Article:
Due Date: 11/12/13
“What happens to a dream deferred?
Does it dry up
Like a raisin in the sun?
Or fester like a sore
And then run?
Does it stink like rotten meat
Or crust and sugar over
Like a syrupy sweet?
Maybe it just sags
Like a heavy load.
Or does it explode?”
This powerful poem written by Langston Hughes previews and foreshadows the entire plot and theme of the classic screenplay, A Raisin in the Sun, by Lorraine Hansberry.
After a dissection of the poem, one can notice how each of the suggestions of what happens when a dream is set aside and forgotten can be compared to one of the main characters in the story.
“Or fester like a sore...And then run?” This certain line in the poem can be compared to the actions and thoughts of Beneatha Younger, Walter’s little sister who strives to be a doctor one day. During the time period of the play, sometime around the 1950’s, it was rare for a doctor to be a woman, especially an African American woman. This invisible barrier oppressed Beneatha for years, agonizing her. She chose to ignore the probability of her wish being granted and followed her dreams, she ran.
“Or crust and sugar over...Like a syrupy sweet?” The character Mama Lena Younger, who is the mother of Walter, is an old and kindhearted religious woman who has been through a lot of pain and hardship, who still manages to hold a twinkle in her eye.
Instead of taking her pain and sadness from discrimination and easily transforming it into hatred of Whites, she shapes it into generosity and pride.
“Maybe it just sags...Like a heavy load.” Walter’s wife, Ruth Younger is a hardworking woman who is a full time loving mother and spouse. Her entire life she has worked for honor and happiness, even when the sunrise seems far off. The oppression has weighed down on her and sometimes it is hard for her to keep her head up. Perhaps, one day, everything will be simple and alright, like she has always dreamed her life would be.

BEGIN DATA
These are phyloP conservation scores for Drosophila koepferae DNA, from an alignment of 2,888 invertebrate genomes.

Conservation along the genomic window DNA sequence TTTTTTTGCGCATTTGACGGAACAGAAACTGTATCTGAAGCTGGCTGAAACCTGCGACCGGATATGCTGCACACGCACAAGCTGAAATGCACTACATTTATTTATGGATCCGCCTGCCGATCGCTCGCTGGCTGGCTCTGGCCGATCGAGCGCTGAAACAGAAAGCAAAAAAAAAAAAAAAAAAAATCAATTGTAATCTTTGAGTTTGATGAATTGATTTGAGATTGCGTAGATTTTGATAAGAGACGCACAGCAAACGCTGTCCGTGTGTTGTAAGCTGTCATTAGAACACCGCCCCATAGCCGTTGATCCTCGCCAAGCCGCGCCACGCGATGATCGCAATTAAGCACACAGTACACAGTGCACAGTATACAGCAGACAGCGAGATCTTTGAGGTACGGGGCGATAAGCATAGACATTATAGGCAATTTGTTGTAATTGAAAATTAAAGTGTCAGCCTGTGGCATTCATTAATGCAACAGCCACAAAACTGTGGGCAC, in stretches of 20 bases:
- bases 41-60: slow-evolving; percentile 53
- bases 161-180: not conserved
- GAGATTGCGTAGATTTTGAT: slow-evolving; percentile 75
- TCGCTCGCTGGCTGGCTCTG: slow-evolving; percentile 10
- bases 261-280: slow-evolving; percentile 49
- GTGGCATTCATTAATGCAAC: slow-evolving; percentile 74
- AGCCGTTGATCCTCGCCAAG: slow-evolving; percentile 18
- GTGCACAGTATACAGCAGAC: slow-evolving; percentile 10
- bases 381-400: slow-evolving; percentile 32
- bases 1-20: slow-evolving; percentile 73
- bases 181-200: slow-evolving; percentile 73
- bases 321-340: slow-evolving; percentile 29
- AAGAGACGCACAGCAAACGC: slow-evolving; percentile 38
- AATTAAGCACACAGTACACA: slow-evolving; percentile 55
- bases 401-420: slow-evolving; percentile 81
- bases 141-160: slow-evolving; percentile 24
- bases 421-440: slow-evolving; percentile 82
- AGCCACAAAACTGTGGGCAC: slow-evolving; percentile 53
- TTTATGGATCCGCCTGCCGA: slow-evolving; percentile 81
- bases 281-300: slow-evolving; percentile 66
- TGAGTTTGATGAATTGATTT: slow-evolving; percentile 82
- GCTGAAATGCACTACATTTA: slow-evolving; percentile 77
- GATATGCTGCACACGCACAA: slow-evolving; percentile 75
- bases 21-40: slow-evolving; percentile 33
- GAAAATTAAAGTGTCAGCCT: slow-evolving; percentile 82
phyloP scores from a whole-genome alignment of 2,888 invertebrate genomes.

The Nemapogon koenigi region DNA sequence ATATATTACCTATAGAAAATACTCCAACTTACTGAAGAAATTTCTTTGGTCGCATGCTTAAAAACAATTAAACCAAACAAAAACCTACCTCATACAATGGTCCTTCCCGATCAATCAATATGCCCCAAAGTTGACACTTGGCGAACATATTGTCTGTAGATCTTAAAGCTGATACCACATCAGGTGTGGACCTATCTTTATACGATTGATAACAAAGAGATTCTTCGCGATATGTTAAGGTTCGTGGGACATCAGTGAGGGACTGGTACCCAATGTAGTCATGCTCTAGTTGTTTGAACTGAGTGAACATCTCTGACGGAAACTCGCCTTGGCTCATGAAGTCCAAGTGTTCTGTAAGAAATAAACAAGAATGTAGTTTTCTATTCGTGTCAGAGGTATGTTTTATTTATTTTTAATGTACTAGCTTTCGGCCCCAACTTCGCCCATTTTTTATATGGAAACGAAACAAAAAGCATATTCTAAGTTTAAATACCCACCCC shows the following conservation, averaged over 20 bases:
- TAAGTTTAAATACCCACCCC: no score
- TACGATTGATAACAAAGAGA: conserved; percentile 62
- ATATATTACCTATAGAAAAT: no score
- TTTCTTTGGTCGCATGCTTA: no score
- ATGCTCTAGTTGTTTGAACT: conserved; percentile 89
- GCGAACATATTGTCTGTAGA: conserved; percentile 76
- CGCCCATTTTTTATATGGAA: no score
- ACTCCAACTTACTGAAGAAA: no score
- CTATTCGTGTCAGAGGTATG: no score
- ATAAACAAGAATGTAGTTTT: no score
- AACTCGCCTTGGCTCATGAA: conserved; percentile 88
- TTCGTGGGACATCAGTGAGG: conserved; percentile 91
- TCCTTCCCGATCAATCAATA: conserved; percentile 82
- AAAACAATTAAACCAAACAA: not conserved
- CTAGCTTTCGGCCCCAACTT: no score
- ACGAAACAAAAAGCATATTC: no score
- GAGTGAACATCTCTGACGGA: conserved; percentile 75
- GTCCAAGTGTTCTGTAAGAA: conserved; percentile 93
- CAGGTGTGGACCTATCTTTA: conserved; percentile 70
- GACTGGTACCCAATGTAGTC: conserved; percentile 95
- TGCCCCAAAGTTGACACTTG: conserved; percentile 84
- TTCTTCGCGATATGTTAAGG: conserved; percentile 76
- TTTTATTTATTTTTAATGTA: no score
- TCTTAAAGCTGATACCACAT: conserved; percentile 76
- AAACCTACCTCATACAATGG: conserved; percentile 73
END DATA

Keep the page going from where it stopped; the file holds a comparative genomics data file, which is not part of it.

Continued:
“Or does it explode?” The most powerful line in the poem is referring to the protagonist of the screenplay, Walter Lee Younger. Walter is a tough, but innocent man who means well with everything he does. He may just be the definition of a dreamer, but not everyone who dreams witnesses their dreams come true. Just like every other Younger
adult (oxymoron not intended), Walter has been through pain and deniance, because of the color of his skin. It is never easy to keep the agony of a hard life bottled up inside, which is why Walter sometimes accidentally lets his anger loose onto his loved ones.
Mama Lena Younger is a loving old woman who is the roundest character in A Raisin in the Sun. She is very religious with everything she does: “Can’’t you give people a
Christian greeting before you start asking about money?” Mama even slaps her daughter across the face when she doesn’t acknowledge the existence of God. She is proud of her children: “He finally come into his manhood today, didn’t he? Kind of like a rainbow after the rain…” She is these things and many more, which is why she is the roundest character. The flattest character in A Raisin in the Sun is a character who we don’t hear or see much of is one of Walter’s business partners, Bobo. There isn’t much to Bobo other than the fact that he is a simple pitiful man who got played by Willy Harris just like Walter did.
“(Dumbly, taking off his hat) Yes h’you, Miss Ruth.” He seems innocent and maybe a little slow.